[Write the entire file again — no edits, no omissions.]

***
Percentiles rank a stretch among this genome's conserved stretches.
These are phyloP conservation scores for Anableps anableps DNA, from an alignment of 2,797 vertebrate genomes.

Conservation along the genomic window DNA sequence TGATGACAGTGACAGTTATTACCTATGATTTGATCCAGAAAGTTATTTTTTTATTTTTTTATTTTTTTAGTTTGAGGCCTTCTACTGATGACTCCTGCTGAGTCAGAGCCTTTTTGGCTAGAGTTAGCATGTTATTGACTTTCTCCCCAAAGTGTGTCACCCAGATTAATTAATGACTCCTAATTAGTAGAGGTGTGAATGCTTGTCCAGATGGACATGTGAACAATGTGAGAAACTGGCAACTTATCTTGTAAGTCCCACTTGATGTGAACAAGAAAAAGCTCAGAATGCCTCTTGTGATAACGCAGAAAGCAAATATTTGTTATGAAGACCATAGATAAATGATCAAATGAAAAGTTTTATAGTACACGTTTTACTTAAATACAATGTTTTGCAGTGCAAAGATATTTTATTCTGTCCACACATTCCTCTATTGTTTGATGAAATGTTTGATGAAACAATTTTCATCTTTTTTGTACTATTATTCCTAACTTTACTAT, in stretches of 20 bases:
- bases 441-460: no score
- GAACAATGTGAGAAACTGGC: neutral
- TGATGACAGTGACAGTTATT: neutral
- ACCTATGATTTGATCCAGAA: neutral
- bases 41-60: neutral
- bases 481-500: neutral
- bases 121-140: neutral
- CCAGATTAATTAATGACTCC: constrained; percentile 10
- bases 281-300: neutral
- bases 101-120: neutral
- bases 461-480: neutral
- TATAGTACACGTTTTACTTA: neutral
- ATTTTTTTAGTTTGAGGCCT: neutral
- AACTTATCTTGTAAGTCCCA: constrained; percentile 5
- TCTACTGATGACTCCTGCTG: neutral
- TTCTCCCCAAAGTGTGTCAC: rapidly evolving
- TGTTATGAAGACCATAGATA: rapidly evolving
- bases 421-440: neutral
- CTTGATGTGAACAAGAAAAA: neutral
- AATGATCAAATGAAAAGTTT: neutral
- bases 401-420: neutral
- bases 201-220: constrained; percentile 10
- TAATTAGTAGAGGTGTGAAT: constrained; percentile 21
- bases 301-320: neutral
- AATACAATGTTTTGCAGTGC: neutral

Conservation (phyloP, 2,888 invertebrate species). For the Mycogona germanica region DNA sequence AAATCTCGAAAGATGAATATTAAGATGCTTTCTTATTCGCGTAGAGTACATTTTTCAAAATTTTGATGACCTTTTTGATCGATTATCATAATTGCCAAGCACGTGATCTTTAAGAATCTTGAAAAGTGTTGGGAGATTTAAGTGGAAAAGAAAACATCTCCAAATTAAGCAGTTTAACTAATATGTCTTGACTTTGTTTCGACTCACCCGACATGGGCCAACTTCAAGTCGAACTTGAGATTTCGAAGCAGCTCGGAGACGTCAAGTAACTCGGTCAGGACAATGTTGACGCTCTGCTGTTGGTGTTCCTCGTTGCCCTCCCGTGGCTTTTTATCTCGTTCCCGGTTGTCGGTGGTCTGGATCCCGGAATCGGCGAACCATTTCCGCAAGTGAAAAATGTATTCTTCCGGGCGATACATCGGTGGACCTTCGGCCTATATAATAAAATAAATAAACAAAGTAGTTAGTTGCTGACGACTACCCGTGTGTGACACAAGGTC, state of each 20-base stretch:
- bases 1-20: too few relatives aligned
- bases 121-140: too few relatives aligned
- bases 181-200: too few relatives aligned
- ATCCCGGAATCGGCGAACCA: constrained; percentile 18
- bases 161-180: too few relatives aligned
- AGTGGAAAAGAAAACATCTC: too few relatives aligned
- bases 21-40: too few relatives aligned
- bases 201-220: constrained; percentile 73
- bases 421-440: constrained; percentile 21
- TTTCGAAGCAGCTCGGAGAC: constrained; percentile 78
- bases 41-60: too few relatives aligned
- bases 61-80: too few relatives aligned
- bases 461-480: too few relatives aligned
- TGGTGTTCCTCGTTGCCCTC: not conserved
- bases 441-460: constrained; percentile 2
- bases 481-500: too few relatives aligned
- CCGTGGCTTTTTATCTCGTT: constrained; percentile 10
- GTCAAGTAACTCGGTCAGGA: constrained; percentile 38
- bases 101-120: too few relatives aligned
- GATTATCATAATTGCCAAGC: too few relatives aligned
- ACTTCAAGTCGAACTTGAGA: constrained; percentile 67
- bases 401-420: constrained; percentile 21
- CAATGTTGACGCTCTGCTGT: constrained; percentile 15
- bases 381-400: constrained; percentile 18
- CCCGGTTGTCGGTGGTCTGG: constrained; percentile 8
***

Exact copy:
Percentiles rank a stretch among this genome's conserved stretches.
These are phyloP conservation scores for Anableps anableps DNA, from an alignment of 2,797 vertebrate genomes.

Conservation along the genomic window DNA sequence TGATGACAGTGACAGTTATTACCTATGATTTGATCCAGAAAGTTATTTTTTTATTTTTTTATTTTTTTAGTTTGAGGCCTTCTACTGATGACTCCTGCTGAGTCAGAGCCTTTTTGGCTAGAGTTAGCATGTTATTGACTTTCTCCCCAAAGTGTGTCACCCAGATTAATTAATGACTCCTAATTAGTAGAGGTGTGAATGCTTGTCCAGATGGACATGTGAACAATGTGAGAAACTGGCAACTTATCTTGTAAGTCCCACTTGATGTGAACAAGAAAAAGCTCAGAATGCCTCTTGTGATAACGCAGAAAGCAAATATTTGTTATGAAGACCATAGATAAATGATCAAATGAAAAGTTTTATAGTACACGTTTTACTTAAATACAATGTTTTGCAGTGCAAAGATATTTTATTCTGTCCACACATTCCTCTATTGTTTGATGAAATGTTTGATGAAACAATTTTCATCTTTTTTGTACTATTATTCCTAACTTTACTAT, in stretches of 20 bases:
- bases 441-460: no score
- GAACAATGTGAGAAACTGGC: neutral
- TGATGACAGTGACAGTTATT: neutral
- ACCTATGATTTGATCCAGAA: neutral
- bases 41-60: neutral
- bases 481-500: neutral
- bases 121-140: neutral
- CCAGATTAATTAATGACTCC: constrained; percentile 10
- bases 281-300: neutral
- bases 101-120: neutral
- bases 461-480: neutral
- TATAGTACACGTTTTACTTA: neutral
- ATTTTTTTAGTTTGAGGCCT: neutral
- AACTTATCTTGTAAGTCCCA: constrained; percentile 5
- TCTACTGATGACTCCTGCTG: neutral
- TTCTCCCCAAAGTGTGTCAC: rapidly evolving
- TGTTATGAAGACCATAGATA: rapidly evolving
- bases 421-440: neutral
- CTTGATGTGAACAAGAAAAA: neutral
- AATGATCAAATGAAAAGTTT: neutral
- bases 401-420: neutral
- bases 201-220: constrained; percentile 10
- TAATTAGTAGAGGTGTGAAT: constrained; percentile 21
- bases 301-320: neutral
- AATACAATGTTTTGCAGTGC: neutral

Conservation (phyloP, 2,888 invertebrate species). For the Mycogona germanica region DNA sequence AAATCTCGAAAGATGAATATTAAGATGCTTTCTTATTCGCGTAGAGTACATTTTTCAAAATTTTGATGACCTTTTTGATCGATTATCATAATTGCCAAGCACGTGATCTTTAAGAATCTTGAAAAGTGTTGGGAGATTTAAGTGGAAAAGAAAACATCTCCAAATTAAGCAGTTTAACTAATATGTCTTGACTTTGTTTCGACTCACCCGACATGGGCCAACTTCAAGTCGAACTTGAGATTTCGAAGCAGCTCGGAGACGTCAAGTAACTCGGTCAGGACAATGTTGACGCTCTGCTGTTGGTGTTCCTCGTTGCCCTCCCGTGGCTTTTTATCTCGTTCCCGGTTGTCGGTGGTCTGGATCCCGGAATCGGCGAACCATTTCCGCAAGTGAAAAATGTATTCTTCCGGGCGATACATCGGTGGACCTTCGGCCTATATAATAAAATAAATAAACAAAGTAGTTAGTTGCTGACGACTACCCGTGTGTGACACAAGGTC, state of each 20-base stretch:
- bases 1-20: too few relatives aligned
- bases 121-140: too few relatives aligned
- bases 181-200: too few relatives aligned
- ATCCCGGAATCGGCGAACCA: constrained; percentile 18
- bases 161-180: too few relatives aligned
- AGTGGAAAAGAAAACATCTC: too few relatives aligned
- bases 21-40: too few relatives aligned
- bases 201-220: constrained; percentile 73
- bases 421-440: constrained; percentile 21
- TTTCGAAGCAGCTCGGAGAC: constrained; percentile 78
- bases 41-60: too few relatives aligned
- bases 61-80: too few relatives aligned
- bases 461-480: too few relatives aligned
- TGGTGTTCCTCGTTGCCCTC: not conserved
- bases 441-460: constrained; percentile 2
- bases 481-500: too few relatives aligned
- CCGTGGCTTTTTATCTCGTT: constrained; percentile 10
- GTCAAGTAACTCGGTCAGGA: constrained; percentile 38
- bases 101-120: too few relatives aligned
- GATTATCATAATTGCCAAGC: too few relatives aligned
- ACTTCAAGTCGAACTTGAGA: constrained; percentile 67
- bases 401-420: constrained; percentile 21
- CAATGTTGACGCTCTGCTGT: constrained; percentile 15
- bases 381-400: constrained; percentile 18
- CCCGGTTGTCGGTGGTCTGG: constrained; percentile 8